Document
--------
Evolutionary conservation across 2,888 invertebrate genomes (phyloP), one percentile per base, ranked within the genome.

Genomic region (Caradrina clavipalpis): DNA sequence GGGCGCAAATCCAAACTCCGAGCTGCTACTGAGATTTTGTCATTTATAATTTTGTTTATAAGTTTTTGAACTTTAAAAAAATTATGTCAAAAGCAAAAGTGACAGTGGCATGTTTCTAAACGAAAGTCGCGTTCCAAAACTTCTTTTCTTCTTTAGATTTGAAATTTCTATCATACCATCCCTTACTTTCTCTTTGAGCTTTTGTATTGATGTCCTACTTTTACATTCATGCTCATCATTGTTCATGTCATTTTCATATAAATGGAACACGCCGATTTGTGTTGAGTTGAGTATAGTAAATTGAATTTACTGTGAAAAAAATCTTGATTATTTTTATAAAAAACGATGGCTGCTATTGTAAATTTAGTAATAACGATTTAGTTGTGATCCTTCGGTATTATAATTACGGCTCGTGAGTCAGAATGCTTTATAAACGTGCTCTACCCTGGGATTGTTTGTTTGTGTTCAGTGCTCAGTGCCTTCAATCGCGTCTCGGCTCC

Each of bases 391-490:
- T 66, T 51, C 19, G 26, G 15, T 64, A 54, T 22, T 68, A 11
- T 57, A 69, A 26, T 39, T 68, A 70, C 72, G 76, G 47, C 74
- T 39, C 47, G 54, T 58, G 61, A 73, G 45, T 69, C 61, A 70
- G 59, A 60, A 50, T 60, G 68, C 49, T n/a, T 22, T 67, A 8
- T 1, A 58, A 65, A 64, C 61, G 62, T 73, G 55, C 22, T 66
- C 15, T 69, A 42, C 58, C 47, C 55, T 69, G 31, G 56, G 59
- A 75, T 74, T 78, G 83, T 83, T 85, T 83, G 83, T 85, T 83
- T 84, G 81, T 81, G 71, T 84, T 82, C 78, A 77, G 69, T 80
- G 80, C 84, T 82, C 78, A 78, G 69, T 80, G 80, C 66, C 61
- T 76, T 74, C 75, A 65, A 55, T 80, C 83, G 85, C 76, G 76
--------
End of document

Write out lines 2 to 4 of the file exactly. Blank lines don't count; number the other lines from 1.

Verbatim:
Genomic region (Caradrina clavipalpis): DNA sequence GGGCGCAAATCCAAACTCCGAGCTGCTACTGAGATTTTGTCATTTATAATTTTGTTTATAAGTTTTTGAACTTTAAAAAAATTATGTCAAAAGCAAAAGTGACAGTGGCATGTTTCTAAACGAAAGTCGCGTTCCAAAACTTCTTTTCTTCTTTAGATTTGAAATTTCTATCATACCATCCCTTACTTTCTCTTTGAGCTTTTGTATTGATGTCCTACTTTTACATTCATGCTCATCATTGTTCATGTCATTTTCATATAAATGGAACACGCCGATTTGTGTTGAGTTGAGTATAGTAAATTGAATTTACTGTGAAAAAAATCTTGATTATTTTTATAAAAAACGATGGCTGCTATTGTAAATTTAGTAATAACGATTTAGTTGTGATCCTTCGGTATTATAATTACGGCTCGTGAGTCAGAATGCTTTATAAACGTGCTCTACCCTGGGATTGTTTGTTTGTGTTCAGTGCTCAGTGCCTTCAATCGCGTCTCGGCTCC

Each of bases 391-490:
- T 66, T 51, C 19, G 26, G 15, T 64, A 54, T 22, T 68, A 11